Scotland’s first snorkel trail has been created in the north west Highlands by the Scottish Wildlife Trust as part of its Living Seas programme, supported by the Esmée Fairbairn Foundation.
The self-led North West Highlands Snorkel Trail features nine beaches and bays on the coast of Wester Ross and Sutherland, where beginner and advanced snorkellers can dive down to see the impressive variety of Scotland’s marine life.
Highlighted locations include Tanera Mor in the Summer Isles, Camusnagaul and Achmelvich Bay (four are featured at the end of the release). Marine life that can be seen at the locations includes dogfish, barrel jellyfish and sea urchins.
Noel Hawkins, Living Seas Communities Officer, Scottish Wildlife Trust said: “The coast of Wester Ross and Sutherland features some fantastic sheltered headlands and beaches that are great places for snorkelling. The new trail is self-led, but we are hoping to establish a training programme for local people to become qualified snorkel instructors, and also a snorkel club at the local leisure centre to introduce younger members of the community to snorkelling and their local marine environment.
“Scotland needs healthy living seas that can adapt to climate change. The snorkel trail will encourage more people to explore the fragile habitats below the waves and the marine life they support, whilst also helping to raise awareness of the need to protect them.”
Lizzie Bird, Instructor Trainer, British Sub Aqua Club said: “Lots of people might think it’s too cold to snorkel in Scotland but the colours and life under the surface in places like the north west coast are up there with the coral reefs you can find abroad.
“Anyone can snorkel at any age as long as they are confident in the water. They don’t have to be fantastic swimmers and the best thing is it’s a way to look at a world that you rarely see.”
Fiona Hyslop MSP, Cabinet Secretary for Culture, Tourism and External Affairs said: “Scotland’s coast boasts some of the UK’s richest spots for marine wildlife, which is why nearly half of the visitors surveyed come to Scotland for our scenery and landscape.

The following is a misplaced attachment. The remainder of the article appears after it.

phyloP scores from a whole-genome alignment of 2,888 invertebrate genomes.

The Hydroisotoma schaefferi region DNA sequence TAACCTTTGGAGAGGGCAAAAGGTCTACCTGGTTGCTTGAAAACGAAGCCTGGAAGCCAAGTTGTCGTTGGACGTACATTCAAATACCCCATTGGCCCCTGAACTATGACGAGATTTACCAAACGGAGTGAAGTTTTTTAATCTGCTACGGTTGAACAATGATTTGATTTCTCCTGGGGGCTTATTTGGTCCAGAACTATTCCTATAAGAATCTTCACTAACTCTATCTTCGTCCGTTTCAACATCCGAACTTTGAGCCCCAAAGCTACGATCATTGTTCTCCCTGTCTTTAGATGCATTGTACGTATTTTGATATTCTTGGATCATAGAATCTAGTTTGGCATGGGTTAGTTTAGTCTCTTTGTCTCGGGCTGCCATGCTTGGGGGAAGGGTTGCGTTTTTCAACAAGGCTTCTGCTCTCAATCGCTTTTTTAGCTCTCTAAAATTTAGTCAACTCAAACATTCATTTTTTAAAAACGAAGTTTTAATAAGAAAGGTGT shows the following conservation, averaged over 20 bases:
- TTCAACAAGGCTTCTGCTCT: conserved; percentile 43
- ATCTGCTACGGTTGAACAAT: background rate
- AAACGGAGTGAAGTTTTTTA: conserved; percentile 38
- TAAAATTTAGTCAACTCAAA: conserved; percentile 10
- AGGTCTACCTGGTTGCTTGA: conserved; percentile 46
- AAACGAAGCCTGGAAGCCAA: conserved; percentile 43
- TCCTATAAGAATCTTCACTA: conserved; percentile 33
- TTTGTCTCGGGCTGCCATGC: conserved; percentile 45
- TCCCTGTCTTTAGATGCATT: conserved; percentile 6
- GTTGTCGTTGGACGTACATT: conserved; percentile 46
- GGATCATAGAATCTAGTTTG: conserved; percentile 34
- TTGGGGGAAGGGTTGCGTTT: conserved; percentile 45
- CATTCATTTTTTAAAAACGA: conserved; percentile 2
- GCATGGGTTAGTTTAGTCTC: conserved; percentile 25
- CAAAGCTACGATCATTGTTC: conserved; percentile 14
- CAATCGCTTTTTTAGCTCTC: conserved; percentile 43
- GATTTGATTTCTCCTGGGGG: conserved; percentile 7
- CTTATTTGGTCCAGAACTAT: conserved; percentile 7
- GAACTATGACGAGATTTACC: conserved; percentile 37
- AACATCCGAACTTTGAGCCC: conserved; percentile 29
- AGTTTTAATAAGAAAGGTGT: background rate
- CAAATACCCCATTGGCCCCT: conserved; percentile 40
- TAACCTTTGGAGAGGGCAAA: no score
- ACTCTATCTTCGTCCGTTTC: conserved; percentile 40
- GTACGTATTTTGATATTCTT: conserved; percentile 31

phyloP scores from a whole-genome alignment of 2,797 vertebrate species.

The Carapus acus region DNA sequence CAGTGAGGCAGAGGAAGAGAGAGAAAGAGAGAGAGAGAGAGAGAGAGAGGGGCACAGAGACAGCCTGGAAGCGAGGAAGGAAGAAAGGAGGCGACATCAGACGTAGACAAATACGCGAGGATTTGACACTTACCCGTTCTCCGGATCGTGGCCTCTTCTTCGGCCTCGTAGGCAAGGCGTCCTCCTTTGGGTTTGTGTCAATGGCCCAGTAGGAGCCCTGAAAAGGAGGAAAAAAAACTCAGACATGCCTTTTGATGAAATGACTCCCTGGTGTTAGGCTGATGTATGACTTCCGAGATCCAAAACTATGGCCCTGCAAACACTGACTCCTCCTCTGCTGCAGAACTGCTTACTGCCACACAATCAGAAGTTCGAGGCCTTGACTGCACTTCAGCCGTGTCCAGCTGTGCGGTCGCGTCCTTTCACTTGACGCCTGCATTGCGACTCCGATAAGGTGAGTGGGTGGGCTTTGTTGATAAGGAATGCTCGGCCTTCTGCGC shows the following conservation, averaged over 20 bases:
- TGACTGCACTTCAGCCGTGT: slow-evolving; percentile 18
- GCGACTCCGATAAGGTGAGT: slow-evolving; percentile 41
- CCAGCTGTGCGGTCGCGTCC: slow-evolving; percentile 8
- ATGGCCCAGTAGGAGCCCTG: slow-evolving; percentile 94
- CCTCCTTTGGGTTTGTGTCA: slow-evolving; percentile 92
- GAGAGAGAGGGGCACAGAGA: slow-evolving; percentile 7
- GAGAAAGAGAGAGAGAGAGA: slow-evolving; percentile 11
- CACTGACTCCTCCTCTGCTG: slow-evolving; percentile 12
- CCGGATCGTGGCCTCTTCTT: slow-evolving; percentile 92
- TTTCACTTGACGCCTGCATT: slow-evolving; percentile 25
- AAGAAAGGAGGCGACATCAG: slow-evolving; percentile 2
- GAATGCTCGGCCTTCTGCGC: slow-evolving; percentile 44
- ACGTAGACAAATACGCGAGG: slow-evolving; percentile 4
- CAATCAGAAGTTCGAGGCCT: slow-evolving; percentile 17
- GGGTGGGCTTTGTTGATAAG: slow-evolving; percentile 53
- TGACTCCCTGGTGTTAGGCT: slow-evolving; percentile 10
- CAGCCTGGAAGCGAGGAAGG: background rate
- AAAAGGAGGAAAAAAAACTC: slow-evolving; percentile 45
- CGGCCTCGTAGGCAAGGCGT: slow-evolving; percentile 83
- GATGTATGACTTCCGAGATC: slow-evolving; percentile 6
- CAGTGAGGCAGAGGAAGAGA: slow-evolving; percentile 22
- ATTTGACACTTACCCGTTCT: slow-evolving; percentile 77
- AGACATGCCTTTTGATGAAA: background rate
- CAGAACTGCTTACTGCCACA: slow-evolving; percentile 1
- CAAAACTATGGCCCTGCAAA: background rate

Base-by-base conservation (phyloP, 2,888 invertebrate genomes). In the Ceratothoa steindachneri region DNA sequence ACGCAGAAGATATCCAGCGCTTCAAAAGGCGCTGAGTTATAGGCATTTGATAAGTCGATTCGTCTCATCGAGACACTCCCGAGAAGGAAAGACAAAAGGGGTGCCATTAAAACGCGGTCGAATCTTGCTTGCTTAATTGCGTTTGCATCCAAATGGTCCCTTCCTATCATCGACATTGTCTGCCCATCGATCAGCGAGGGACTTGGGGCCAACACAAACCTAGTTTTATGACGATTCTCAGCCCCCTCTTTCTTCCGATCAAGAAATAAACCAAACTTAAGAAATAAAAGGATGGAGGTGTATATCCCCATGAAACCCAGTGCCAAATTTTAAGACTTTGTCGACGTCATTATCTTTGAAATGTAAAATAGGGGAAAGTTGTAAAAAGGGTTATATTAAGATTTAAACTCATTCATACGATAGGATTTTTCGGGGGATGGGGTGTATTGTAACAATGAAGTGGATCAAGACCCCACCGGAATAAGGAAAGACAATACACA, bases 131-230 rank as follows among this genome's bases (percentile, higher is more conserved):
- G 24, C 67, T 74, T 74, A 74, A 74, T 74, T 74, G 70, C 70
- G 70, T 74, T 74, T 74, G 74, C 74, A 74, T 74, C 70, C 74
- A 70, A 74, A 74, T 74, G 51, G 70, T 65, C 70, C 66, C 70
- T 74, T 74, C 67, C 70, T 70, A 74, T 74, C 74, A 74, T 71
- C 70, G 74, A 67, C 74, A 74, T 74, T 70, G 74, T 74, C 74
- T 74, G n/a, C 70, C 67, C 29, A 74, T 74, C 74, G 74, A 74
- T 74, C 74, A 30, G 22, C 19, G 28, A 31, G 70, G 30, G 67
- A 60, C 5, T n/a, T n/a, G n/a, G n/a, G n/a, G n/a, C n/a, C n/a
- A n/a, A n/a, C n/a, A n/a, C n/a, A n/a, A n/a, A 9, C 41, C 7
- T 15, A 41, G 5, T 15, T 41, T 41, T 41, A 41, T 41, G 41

“The snorkel trail is an innovative approach to marine and coastal planning that encourages use of existing infrastructure to help tourism diversification like this.”
The official launch of the snorkel trail is taking place on Saturday 9 July at Ullapool Harbour as part of the Rotary Club of Ullapool’s summer festival.
The Scottish Wildlife Trust is encouraging people to follow safety advice including being aware of tides and the weather forecast, and never snorkelling alone. Snorkellers should also help to protect marine life by not taking, touching or teasing animals, plants or shells.
Four featured locations on the North West Highlands Snorkel Trail
Achmelvich Bay – Stunning sandy beach with rocky outcrops on both sides. A perfect beginner location with plenty of fish, shellfish and kelp beds.
Gruinard Bay – A headland offering great low tide exploration. Seagrass and kelp shelters numerous fish and shellfish, and rare maerl can be seen.
Mellon Charles – a former naval base dating to the Second World War. The sea beneath the old pier is a haven for sea urchins, anemones and wrasse.
Tanera Mor – the steep drop offs either side of the island’s landing platform make for great snorkelling. Kelp and crevasses shelter lobsters and crabs.
Life under the waves – five species to discover along the North West Highland Snorkel Trail
Maerl – an unusual red 'coralline' algae that develops a brittle skeleton over time. It can form extensive beds that are a habitat for young fish and an important carbon store.
Sea urchin – often colourful creatures that cling to the rocks and surfaces around our coast and harbours and can be seen clearly at low tide.
Ballan wrasse – a colourful spotted fish that is commonly found among rocks, kelp forests and reefs and feeds on crabs, limpets, and mussels.
Moon jellyfish – one of the most common species of jellyfish in Scotland’s waters, harmless moon jellyfish can bloom in large numbers in response to changing temperatures.
Common sunstar – a type of starfish found on rocky bottoms and coarse sand. A surprising variety of starfish inhabit Scotland’s seas, including common starfish, sunstars and brittlestars.